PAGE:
Some 20 games into the new 2006 season, which sees him back in the NASCAR capitol of the world for the first time since the year after he was drafted by the Cubs nearly four years ago, Craig has made all of his starts at the semi-familiar position of first base.
First isn't his "default" position (that would still be third base), but Craig did spend most of last year in his second Double-A season manning the right side of the infield, often alternating starts there with the power-hitting Brandon Sing at West Tenn.
It was the first time in his professional career that Craig had ever gotten less playing time at third than at another position in the field.
And when he reported to Spring Training earlier this year, Craig was approached by the Cubs about another new position, one unlike any other he'd ever tried to perfect.
That position was catcher.
"That was the whole reason why I was sent here to Daytona," says Craig, who turned 25 two weeks ago to the date. "That's why I didn't go up to Triple-A. The topic came up and I did well out in Spring Training. Oneri [Fleita] said that I might have to take a step back, but that we needed to look at the big picture."
Everyone knows what "the big picture is," of course. Call it whatever you want, but it's the same to Craig as it is to every minor league prospect on any minor league club from Daytona, Fla., to Dayton, Ohio -- that one shot, that one call, that one twinkle of a moment in the big leagues, where once there, anything can happen.
Having witnessed his defensive prowess for years, Fleita and company knew that Craig had both the throwing arm and overall awareness that comes with playing third base on a daily basis to give the catcher's position a try.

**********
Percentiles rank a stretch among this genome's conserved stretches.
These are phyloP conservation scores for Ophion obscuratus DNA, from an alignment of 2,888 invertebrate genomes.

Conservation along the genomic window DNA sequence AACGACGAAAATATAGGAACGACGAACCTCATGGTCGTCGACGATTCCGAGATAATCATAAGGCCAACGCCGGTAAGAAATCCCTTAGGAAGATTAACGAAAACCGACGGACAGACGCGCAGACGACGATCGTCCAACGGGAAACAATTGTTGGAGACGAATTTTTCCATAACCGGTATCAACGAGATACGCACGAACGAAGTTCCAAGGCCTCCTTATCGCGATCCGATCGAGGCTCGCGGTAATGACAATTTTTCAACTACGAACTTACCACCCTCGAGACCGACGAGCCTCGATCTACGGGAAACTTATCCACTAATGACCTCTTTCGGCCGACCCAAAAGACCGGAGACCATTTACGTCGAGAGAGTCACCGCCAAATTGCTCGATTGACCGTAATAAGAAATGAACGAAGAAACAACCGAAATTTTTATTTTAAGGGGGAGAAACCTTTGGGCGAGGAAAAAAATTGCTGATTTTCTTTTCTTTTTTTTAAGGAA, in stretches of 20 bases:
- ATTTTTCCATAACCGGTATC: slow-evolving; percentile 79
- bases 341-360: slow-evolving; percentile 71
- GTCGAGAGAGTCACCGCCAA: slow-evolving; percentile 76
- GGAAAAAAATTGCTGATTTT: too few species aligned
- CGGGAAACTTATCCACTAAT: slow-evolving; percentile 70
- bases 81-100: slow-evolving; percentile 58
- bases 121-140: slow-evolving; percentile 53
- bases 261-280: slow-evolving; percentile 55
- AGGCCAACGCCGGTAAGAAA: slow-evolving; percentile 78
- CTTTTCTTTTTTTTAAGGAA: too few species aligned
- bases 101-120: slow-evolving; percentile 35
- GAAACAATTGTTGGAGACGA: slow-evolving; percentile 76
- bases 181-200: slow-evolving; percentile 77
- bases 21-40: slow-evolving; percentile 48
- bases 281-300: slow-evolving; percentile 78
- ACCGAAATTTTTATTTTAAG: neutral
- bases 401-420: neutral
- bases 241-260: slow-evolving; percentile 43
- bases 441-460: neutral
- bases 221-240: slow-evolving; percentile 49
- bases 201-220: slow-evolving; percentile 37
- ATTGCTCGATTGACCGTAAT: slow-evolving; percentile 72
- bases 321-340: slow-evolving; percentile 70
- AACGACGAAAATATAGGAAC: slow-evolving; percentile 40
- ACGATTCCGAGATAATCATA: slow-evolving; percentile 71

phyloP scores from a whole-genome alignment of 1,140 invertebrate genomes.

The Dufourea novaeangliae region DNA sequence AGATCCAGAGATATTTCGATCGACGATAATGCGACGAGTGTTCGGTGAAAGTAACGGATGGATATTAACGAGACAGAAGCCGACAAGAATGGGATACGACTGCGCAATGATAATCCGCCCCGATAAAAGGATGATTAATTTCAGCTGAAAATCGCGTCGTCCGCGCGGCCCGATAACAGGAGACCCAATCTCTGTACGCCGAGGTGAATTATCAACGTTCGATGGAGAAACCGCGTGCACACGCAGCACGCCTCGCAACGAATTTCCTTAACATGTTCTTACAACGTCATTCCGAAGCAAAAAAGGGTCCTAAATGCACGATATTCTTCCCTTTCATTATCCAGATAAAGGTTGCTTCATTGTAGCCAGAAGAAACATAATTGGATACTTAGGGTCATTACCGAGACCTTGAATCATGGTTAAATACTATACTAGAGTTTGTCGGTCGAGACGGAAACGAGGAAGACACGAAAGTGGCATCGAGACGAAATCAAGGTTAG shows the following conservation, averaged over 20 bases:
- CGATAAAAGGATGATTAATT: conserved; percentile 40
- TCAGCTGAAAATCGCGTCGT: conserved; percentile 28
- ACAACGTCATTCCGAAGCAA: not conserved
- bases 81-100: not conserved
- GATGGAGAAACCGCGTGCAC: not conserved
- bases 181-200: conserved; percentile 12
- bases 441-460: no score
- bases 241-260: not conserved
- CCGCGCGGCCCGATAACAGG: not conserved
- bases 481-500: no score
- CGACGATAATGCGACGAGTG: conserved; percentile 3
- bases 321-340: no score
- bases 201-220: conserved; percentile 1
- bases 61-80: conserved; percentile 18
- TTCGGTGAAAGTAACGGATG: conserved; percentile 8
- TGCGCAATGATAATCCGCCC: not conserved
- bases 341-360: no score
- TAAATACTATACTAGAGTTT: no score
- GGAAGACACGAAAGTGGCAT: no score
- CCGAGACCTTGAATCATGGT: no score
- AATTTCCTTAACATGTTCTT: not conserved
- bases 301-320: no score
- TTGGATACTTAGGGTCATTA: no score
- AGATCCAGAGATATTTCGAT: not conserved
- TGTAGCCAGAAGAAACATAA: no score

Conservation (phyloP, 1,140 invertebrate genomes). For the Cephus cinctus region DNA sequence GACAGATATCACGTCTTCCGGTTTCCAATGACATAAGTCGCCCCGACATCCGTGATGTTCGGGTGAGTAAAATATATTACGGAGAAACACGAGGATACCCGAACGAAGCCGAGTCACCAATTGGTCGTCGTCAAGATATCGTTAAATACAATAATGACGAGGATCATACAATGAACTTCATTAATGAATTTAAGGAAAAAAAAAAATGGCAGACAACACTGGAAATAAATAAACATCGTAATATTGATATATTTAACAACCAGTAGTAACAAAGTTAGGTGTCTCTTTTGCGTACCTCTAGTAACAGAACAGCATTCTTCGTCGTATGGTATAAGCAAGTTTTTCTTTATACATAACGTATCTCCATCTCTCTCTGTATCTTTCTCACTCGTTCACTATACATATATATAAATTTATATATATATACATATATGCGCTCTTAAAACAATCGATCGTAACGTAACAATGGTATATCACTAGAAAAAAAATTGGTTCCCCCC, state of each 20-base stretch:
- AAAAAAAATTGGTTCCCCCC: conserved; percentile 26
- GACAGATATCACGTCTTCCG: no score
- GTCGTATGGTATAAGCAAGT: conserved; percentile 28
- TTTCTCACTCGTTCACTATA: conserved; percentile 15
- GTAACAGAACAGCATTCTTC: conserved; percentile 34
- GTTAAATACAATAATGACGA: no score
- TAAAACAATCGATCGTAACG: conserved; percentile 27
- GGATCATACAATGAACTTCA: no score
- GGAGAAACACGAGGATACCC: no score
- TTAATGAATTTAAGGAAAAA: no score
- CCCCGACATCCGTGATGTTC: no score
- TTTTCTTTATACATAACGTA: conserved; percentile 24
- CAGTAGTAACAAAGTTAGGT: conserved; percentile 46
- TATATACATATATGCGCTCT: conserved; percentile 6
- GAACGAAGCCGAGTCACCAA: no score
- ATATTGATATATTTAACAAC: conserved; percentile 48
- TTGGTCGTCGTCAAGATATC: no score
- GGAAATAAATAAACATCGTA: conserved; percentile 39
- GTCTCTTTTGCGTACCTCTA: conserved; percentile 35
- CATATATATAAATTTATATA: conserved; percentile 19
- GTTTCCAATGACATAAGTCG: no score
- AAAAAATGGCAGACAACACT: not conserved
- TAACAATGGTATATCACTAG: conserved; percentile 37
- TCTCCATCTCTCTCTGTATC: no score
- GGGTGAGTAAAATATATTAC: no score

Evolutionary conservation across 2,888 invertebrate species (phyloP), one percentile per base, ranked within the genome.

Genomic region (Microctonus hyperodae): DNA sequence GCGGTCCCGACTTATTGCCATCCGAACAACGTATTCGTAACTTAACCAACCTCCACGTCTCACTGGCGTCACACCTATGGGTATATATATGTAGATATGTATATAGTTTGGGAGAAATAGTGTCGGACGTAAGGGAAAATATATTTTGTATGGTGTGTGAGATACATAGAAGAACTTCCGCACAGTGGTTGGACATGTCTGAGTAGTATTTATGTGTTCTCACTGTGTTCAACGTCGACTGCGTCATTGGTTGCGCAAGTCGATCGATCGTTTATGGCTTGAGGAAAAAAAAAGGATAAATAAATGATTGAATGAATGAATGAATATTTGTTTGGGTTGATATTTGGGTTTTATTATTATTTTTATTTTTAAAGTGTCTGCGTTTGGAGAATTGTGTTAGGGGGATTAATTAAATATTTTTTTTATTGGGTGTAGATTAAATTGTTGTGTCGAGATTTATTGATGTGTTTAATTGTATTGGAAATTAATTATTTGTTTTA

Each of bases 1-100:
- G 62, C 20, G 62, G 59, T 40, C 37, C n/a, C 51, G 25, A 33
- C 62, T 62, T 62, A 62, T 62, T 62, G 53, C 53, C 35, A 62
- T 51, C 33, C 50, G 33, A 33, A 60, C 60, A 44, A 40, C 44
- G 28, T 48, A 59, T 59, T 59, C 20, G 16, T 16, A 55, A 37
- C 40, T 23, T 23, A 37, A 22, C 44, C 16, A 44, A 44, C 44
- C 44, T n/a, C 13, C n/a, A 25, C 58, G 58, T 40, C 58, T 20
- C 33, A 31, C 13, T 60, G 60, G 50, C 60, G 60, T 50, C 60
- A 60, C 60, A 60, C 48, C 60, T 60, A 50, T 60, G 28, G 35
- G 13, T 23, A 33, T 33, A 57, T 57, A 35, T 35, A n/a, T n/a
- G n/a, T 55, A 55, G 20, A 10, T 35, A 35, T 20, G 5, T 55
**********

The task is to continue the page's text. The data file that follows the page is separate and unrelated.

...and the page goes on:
And although he has yet to make an official appearance behind the plate in any game to this point, Craig has been catching bullpen sessions and believes he's getting close to his first taste of live action.
"They first wanted me to come down here and start catching bullpens and side sessions," he said. "I think now they're kind of waiting to put me in during one of the blowout games. Lately, we've been working a lot on blocks and pitches in the dirt. I think it's been going well. I'm very excited about this whole opportunity."
But Fleita, the Cubs Director of Player Development for the last six years, warns that Craig is still weeks and possibly months away from even being considered for any consistent, day-to-day catching duties in live games.
"He is still tinkering with it at this point," Fleita stresses. "We will not be able to tackle it seriously until later this summer or fall."
Craig meanwhile emphasizes that he isn't abandoning any of his familiar positions like first, third, or even shortstop, which he played in high school and in college but only scarcely since he became a professional.
Instead, Craig says that adding catching to a defensive repertoire that already includes 3/4 of the infield will only get him closer to "the big picture."